Interesting there gpgarrettboast. I'm kind of curious as to what you do.
 
« Last Edit: April 19, 2010, 09:37:32 PM by Hooman »

Offline AmIMeYet

  • Full Member
  • ***
  • Posts: 128
Programmer Interview
« Reply #13 on: April 20, 2010, 02:33:48 AM »
Thanks guys, for your willingness to help me.

I'm in GMT+1 (the time of posting is now 11:30 AM), and I expect to be on IRC until about  10 PM.

Any chance one of you could get online in that time?

Edit: Might as well put some questions up. If you've already answered some of them feel free to skip those.
Quote
1. In what language(s) do you code or work with?
-1a. If this is a compiled language, do you have special build-servers or farms?
2. Do you work from your home or do you work at an office?
3. Do you work in teams or as an individual?
-3a. If you work in teams, is there a lot of personal contact with you colleagues, or is it purely about getting the job done. aka, what sort of atmosphere is it?
4. Do you do have a fixed task? (for example, do you always do the design of a piece of software, or perhaps take care of all the embedded JavaScript in a website?)
-4a. If so, what is this task and what is it about?
5. Do you often have to work overtime? (is that a correct translation? I mean working longer)
6. Is it hard to meet your deadlines?
7. Are there many women at your job?
8. Are there a lot of foreigners at your job? (not being racist here of course, I just mean people from a lot of countries, perhaps working as freelancers)
9. How does your regular work day/week look like?
10. Have you ever been unable to solve certain programming-problems?
-10a. If so, was did this become a real problem for your project or where you able to go around it?
11. Do you ever get bored of programming?
12. Do you still like to program in your free time? => yes ;)

This is actually due pretty soon so there's pretty much only one day left to answer.. (aka your previous posts are at 2 AM and 6:30 AM respectively, and that will only occur once more). My teacher didn't plan it so well this time. Okay, off to bed!
« Last Edit: April 20, 2010, 01:43:55 PM by AmIMeYet »

Offline Hooman

  • Administrator
  • Hero Member
  • *****
  • Posts: 3961
Programmer Interview
« Reply #14 on: April 20, 2010, 11:31:27 PM »
1. Mostly Ruby.
 1. a. No build server, and mostly scripting languages, but we have had to purchase a rather expensive Fortran compiler. We do use a small but growing cluster of computers for processing data, just not for compiling. The end product is scientific reports, not software.

2. I work from an office.

3. I mostly work kind of alone. My boss likes to check up on progress once or twice a day. I'm the only person in the company that specializes in programming. The others are engineers and have minimal formal training in programming. I have to make sure they know how to use what I've written, and I occasionally have to help them with programming projects. They are usually only assigned programming projects when there is no other immediate work.
 3. a. There are occasionally company get-togethers and outings. I've been to a few people's houses. I now share an office with my brother's best friend from highshool. We often have crazy off topic conversations at work (usually academic in nature).

4. Fixed task? Umm..., no. More like whatever programming or sys admin task that is beyond the training of the other people. With all of my boss's schemes, this is quite a wide variety of things. This might mean writing programs in Ruby, designing web interfaces, JavaScript, database programming, setting up and administering Linux servers (format, install, cron jobs, user and group accounts and access rights, SELinux, init.d boot scripts, package updates, source code installs), setting up and administering network services (Apache, SSH with some emphasis on public keys, Samba, SVN, PostgreSQL, RSync), designing hardware (Verilog and VHDL level mostly), writing backup scripts, writing Windows install scripts, signal processing, programming geographic information systems, security and security auditing, general IT support, data parsing and processing, review new technology for relevance, write code for fully automated retrieval, processing, and storage of large datasets (about 2-12 GB of new raw data per day) that can run unattended for weeks or months, understanding cryptic messages from Fortran programs (which usually involves reading their source code), and generally badgering other people to follow proper coding conventions, do things the "right" way, not write horribly inefficient code, and make proper use of the version control system. (I have fun with the badgering part) :P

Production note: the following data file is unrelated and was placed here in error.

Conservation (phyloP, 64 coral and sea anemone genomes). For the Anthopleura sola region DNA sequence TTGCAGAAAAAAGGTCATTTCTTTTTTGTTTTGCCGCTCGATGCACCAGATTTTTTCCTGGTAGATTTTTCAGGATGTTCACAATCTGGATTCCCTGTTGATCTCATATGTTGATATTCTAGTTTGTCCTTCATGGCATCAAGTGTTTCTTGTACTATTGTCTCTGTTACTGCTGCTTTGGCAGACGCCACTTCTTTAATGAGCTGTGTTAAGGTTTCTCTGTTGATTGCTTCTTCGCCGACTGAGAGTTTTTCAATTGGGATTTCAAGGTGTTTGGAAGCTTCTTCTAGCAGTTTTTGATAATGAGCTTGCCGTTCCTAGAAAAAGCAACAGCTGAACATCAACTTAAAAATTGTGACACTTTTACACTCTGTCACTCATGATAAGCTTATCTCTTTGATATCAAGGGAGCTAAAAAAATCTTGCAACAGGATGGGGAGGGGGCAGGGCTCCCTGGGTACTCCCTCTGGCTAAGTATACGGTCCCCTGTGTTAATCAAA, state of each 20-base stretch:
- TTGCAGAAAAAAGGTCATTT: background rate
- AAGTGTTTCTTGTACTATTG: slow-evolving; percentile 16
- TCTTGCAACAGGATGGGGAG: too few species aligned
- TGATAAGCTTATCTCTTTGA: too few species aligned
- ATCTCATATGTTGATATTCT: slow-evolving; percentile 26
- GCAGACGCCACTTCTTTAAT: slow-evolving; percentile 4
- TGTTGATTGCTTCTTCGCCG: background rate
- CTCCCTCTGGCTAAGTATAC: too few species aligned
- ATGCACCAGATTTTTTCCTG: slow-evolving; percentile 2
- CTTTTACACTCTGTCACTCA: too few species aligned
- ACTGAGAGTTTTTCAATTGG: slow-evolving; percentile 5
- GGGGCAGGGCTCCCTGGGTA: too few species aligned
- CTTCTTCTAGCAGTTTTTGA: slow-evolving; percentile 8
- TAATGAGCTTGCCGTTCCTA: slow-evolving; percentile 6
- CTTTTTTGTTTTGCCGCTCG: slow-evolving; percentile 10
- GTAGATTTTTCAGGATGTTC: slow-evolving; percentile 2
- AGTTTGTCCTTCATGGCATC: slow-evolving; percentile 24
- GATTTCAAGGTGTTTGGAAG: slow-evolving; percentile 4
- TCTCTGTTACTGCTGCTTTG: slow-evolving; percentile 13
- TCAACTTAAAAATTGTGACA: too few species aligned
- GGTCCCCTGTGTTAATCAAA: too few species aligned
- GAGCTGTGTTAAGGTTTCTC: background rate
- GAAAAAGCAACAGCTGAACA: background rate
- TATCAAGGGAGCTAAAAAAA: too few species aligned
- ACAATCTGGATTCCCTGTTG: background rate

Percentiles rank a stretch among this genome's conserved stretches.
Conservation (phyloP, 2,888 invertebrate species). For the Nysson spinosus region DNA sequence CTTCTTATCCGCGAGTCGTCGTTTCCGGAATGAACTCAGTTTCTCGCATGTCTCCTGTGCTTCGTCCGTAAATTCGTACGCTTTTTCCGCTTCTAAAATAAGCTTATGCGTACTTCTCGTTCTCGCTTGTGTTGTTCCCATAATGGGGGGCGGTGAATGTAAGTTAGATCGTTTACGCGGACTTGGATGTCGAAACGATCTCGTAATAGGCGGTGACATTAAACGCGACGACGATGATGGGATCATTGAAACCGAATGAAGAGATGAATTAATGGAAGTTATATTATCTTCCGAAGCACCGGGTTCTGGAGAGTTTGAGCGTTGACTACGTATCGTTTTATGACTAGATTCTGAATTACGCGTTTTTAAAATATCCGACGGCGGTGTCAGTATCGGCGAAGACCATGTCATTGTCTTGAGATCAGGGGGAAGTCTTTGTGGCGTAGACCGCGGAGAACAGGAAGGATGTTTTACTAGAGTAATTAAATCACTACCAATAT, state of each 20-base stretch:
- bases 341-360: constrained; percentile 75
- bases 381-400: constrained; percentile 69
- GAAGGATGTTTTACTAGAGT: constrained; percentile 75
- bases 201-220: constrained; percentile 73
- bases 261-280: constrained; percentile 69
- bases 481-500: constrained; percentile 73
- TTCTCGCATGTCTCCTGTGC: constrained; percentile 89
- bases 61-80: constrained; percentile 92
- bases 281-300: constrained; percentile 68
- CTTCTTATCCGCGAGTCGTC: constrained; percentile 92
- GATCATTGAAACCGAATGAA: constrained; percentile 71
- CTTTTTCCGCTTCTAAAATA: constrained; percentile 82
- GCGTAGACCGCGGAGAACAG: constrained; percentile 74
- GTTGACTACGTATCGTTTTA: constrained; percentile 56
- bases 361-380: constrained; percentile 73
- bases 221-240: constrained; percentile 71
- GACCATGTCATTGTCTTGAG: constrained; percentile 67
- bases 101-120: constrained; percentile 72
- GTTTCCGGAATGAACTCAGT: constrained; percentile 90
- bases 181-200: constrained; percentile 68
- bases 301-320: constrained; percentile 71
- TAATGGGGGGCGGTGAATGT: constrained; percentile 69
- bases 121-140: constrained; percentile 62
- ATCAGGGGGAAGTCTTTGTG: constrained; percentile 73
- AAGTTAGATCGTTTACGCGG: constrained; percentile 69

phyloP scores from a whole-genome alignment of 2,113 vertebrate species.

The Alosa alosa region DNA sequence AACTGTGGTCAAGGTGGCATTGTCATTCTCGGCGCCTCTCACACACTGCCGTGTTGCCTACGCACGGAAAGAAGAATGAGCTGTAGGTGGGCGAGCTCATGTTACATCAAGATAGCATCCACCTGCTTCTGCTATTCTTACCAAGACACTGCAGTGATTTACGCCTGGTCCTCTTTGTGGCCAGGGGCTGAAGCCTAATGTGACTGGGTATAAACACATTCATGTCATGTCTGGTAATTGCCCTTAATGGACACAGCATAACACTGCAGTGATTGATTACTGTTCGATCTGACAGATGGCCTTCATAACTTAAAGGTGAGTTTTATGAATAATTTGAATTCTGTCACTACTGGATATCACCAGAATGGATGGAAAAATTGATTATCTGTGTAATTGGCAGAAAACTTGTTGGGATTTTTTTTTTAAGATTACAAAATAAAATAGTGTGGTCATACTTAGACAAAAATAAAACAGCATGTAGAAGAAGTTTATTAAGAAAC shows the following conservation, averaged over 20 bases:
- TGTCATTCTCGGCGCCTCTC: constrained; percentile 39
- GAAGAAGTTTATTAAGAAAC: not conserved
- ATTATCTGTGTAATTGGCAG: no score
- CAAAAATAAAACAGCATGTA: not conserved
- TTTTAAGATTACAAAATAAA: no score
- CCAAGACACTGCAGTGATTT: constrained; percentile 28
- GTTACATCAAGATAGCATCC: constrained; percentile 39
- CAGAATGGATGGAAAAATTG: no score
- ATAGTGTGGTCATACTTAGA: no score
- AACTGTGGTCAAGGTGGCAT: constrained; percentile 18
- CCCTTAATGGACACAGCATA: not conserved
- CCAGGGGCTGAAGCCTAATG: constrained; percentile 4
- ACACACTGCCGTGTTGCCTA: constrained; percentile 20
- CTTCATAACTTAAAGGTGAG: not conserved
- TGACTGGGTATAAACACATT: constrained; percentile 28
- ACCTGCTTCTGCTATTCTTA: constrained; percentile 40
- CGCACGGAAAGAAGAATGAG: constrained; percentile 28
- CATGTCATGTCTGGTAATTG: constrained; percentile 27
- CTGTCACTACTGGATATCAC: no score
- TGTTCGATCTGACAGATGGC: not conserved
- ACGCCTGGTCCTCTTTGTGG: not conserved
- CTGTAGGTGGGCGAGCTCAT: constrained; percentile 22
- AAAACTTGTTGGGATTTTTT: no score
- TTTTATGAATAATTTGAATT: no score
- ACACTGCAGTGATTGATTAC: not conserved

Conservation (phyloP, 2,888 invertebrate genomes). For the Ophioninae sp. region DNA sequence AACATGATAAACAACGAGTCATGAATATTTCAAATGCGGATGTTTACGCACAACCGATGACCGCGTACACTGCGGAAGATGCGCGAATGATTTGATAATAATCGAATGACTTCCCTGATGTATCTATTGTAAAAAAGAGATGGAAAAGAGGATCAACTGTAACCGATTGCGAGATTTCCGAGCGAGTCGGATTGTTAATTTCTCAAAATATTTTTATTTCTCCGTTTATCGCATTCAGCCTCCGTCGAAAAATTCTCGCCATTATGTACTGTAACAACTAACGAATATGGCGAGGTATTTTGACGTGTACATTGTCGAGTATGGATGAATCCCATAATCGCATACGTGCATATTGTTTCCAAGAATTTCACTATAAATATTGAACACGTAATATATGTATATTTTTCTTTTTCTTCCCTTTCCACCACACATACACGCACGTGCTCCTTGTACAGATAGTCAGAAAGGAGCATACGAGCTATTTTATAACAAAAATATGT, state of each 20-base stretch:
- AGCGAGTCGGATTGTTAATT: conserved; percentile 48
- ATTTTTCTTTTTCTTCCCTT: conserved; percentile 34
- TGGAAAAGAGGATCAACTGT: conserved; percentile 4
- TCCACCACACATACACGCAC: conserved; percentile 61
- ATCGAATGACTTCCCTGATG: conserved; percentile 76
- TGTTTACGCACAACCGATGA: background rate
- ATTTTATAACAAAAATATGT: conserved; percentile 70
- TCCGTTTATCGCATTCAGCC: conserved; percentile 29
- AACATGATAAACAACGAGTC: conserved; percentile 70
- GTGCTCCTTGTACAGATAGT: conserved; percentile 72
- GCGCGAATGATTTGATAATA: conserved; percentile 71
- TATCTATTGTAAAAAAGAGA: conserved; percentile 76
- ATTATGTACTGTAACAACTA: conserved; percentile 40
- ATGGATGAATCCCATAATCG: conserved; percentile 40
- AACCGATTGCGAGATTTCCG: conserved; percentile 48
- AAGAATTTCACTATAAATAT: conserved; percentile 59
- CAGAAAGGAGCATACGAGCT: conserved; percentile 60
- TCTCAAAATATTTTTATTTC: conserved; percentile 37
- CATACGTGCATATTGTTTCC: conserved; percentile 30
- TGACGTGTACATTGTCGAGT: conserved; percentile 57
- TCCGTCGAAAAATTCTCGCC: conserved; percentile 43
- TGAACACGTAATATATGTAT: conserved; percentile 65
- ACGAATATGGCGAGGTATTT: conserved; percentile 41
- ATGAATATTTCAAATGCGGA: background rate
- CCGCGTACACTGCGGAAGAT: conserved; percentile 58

4. a. I basically do what other people don't know how to do (well), or at least plan things out for them, and possibly help with or review their work. Oh! And explicitly not to deal directly with the customers! :)  (It's actually a bit of a public safety issue, since I don't have the same training as the engineers do, and also to avoid embarassing customer relations, as again, I don't have the same training as the engineers do, and so I'm not as well versed with client concerns or government regulations).

5. Umm, no, I don't really work any overtime. Although, there are two reasons there. The first being that my boss doesn't want to pay overtime wages, so he doesn't authorize overtime work (unless it's client billable, which my work, being internal development, virtually never is). The other reason being that I worked for a long time as a contractor, and so there is no concept of "overtime". When I was a contractor I basically worked for how ever long I felt like in a day as long as there was work to be done (provided I met some unspecified minimum level of performance). When I started I had other commitments, so I was working less than full time, maybe about 120 hours a month. My peak was at about 193 hours in a month. Officially I now work about 160 hours per month, but in practice there's a bit of wobble about that point. Instead of overtime pay, I get to bank my hours.